Case study: How the London Ambulance Service 'NEE-NAW' tweet went viral

A tweet by London Ambulance Service (LAS) went viral last week, with 1.7 million impressions, nearly 10,000 retweets and plenty of celebrity engagement, as well as being name-checked across national media and broadcast channels.

They came, they saw, they NEE-NAWed: LAS tweet goes viral after sparking a global conversation
They came, they saw, they NEE-NAWed: LAS tweet goes viral after sparking a global conversation
Experimenting with the new 280-character tweet limit, which began last Wednesday, LAS decided to have some fun, posting:

Other UK emergency services were quick to get in on the act with their versions of NEE-NAW, complete with their own distinctive emojis.

There was friendly competition among social media managers as to who had the best Twitter NEE-NAW, as well as sparking some niche debate about which emergency services had the loudest sirens in real life. 

British Transport Police joined the conversation with its own distinctive take, followed by RNLI and London Air Ambulance, with its most popular tweet ever, making the conversation one of land, air and sea. 

Fire and police services from Canada, as well as the New Zealand police service, joined in as the conversation went global.

Lauren Smith, the digital media officer at LAS who posted the original tweet, joined the comms team in April 2016 and looks after the service’s website and staff intranet, as well as working on social media. 

She said: "We have been completely surprised by the popularity of NEE-NAW, the ever-growing thread, and how far it’s travelled – we’ve had messages from emergency services from as far as Canada and New Zealand. Even 48 hours on, we’re still being inundated with tweets and messages from people from around the world who are loving the thread and joining in."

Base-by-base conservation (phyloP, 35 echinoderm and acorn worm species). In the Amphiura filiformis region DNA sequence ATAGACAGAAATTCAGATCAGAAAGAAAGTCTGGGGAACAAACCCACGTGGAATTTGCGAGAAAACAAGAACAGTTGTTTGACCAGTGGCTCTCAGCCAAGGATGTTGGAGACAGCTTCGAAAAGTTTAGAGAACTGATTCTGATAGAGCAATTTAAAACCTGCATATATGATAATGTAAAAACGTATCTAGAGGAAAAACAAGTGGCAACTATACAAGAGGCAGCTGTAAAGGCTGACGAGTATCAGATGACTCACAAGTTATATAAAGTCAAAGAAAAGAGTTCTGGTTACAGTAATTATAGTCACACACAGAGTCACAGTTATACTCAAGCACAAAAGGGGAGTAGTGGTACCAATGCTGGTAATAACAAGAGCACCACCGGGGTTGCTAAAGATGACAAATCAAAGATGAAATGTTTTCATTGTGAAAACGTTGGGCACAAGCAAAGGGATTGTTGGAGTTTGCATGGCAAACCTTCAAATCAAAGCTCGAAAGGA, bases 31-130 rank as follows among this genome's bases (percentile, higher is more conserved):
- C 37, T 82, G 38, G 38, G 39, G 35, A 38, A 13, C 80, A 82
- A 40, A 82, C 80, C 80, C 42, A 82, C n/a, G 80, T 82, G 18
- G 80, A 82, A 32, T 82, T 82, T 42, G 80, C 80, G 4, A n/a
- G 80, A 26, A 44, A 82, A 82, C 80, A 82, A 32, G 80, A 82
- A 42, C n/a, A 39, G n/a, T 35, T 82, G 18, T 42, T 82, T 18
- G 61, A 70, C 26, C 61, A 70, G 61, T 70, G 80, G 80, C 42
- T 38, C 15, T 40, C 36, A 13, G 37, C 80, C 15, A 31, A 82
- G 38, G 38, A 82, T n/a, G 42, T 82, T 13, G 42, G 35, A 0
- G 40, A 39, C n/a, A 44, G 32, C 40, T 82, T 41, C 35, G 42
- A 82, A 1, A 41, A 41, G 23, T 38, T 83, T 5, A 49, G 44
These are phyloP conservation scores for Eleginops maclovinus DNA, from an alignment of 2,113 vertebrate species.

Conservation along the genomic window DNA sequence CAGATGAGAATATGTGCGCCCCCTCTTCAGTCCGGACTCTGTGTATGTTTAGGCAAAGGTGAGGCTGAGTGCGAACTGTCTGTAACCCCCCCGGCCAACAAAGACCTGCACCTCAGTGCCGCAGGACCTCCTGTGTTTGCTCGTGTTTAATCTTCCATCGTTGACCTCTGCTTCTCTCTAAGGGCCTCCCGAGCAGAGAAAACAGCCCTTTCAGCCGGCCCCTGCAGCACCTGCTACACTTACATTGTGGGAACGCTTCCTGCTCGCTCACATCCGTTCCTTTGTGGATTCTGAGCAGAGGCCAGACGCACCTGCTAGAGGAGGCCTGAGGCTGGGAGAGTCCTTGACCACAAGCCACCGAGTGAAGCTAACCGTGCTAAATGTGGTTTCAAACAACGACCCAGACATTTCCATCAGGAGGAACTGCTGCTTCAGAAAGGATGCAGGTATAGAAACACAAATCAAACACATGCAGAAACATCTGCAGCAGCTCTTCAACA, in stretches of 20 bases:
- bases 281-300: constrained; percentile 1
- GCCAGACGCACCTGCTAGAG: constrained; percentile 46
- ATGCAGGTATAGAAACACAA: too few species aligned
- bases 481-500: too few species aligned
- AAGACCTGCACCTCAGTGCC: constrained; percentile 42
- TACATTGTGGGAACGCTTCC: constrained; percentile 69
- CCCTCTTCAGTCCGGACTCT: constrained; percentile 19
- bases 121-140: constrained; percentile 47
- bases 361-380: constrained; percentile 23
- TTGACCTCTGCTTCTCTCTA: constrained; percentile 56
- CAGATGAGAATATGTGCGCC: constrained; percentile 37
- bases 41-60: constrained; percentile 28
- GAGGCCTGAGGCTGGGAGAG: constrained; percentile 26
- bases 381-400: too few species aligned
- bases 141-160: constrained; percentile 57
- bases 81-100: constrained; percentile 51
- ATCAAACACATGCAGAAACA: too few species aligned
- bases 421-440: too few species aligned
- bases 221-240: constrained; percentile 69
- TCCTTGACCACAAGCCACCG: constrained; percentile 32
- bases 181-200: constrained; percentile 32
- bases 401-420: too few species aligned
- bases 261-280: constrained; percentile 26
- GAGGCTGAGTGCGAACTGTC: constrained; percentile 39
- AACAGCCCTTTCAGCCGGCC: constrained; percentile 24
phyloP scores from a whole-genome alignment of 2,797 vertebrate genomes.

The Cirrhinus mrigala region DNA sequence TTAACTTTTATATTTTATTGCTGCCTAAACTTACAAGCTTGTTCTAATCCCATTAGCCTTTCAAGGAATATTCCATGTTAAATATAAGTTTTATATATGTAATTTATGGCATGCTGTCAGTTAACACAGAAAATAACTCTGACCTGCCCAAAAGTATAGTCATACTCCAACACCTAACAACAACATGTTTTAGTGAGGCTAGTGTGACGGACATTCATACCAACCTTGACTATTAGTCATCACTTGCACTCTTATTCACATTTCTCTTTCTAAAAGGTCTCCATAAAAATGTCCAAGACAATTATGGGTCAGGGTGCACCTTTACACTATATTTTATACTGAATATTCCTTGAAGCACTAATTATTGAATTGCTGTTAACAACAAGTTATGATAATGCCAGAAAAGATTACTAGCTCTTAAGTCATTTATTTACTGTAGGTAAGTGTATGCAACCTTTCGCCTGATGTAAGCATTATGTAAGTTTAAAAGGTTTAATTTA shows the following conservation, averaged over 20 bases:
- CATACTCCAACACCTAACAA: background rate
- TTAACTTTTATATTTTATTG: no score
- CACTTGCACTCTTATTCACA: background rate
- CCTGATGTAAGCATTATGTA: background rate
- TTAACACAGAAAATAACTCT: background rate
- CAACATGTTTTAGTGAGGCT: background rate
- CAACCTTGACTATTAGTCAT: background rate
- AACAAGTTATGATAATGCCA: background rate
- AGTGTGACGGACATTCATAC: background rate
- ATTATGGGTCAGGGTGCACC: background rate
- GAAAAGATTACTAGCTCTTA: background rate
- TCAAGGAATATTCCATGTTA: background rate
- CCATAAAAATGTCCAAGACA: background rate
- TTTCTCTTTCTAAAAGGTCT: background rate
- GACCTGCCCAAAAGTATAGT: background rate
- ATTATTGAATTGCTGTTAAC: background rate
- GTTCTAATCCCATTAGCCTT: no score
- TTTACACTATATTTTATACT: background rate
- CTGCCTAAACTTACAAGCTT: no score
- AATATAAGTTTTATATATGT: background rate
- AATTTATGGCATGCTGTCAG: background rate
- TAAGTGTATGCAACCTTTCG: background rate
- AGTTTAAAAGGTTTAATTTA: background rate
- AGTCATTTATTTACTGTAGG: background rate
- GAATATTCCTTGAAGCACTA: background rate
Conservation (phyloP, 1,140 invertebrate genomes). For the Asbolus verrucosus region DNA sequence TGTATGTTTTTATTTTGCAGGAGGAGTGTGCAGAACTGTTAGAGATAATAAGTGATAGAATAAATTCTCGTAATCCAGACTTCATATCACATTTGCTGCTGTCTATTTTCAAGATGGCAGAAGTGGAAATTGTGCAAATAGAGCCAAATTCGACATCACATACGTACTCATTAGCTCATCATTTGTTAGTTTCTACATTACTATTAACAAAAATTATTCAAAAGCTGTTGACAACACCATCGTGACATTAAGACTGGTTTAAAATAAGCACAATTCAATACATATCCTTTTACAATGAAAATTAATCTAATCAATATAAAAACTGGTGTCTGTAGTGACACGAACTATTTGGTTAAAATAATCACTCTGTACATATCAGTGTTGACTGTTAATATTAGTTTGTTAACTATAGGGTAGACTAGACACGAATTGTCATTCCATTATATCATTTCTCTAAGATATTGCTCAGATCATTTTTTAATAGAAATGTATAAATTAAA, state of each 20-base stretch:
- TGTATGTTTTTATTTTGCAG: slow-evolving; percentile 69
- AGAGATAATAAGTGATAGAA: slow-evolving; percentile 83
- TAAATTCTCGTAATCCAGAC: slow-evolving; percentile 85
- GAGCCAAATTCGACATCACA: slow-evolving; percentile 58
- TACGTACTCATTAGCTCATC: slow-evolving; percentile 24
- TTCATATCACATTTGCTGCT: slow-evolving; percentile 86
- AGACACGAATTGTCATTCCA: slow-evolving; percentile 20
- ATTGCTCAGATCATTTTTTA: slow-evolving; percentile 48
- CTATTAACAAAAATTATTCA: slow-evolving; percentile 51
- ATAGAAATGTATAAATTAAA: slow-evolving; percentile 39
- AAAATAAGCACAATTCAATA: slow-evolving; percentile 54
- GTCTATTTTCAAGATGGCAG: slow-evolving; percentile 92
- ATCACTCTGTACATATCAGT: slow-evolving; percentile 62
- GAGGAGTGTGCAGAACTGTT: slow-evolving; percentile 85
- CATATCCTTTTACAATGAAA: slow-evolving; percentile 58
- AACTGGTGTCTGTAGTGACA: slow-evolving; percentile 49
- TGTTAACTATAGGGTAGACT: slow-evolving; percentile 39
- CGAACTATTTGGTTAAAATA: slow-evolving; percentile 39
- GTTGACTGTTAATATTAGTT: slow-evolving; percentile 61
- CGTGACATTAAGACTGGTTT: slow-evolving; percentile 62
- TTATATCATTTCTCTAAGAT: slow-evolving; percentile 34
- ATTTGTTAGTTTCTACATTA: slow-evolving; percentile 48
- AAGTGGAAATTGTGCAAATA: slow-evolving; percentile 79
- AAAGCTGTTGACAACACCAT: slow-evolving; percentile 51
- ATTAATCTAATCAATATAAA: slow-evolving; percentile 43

LAS said its original tweet has received 1.7 million impressions and engaged 94,000, with more than 28,000 likes, nearly 10,000 retweets and 470 replies, so far.

In addition to the reach the tweet garnered by being part of a wider conversation with other emergency services, it gained further traction due to endorsement and retweets by politicians, journalists and, most notably, the author JK Rowling with her 13 million Twitter followers.

Smith continued: "I jokingly said to my colleagues that if JK Rowling likes the tweet, we will have definitely made it. Safe to say, there was a lot of excitement when I spotted that she had. Going viral has definitely been on my bucket list – I think I can tick that off now."

In addition to celebrity engagement, the conversation attracted the attention of mainstream media, including The Guardian, The Poke and Huffington Post, as well as the London Evening Standard, which all ran stories helping the original post and thread gain even more popularity. Further afield, the Mumbai Mirror also ran a story on the viral social media thread.

The thread even warranted a joke on Channel 4’s current affairs comedy show The Last Leg and an accompanying tweet from the channel’s social media account.

Smith, who also looks after the service’s award-winning staff Facebook account, added that the tweet had also served as a great piece of internal comms.

She said: "It was brilliant to see other emergency services, charities and other public sector organisations getting involved. It has also gone down incredibly well with our staff, who have been sharing it with their own friends and followers, and some have even said it has made them feel proud of where they work."

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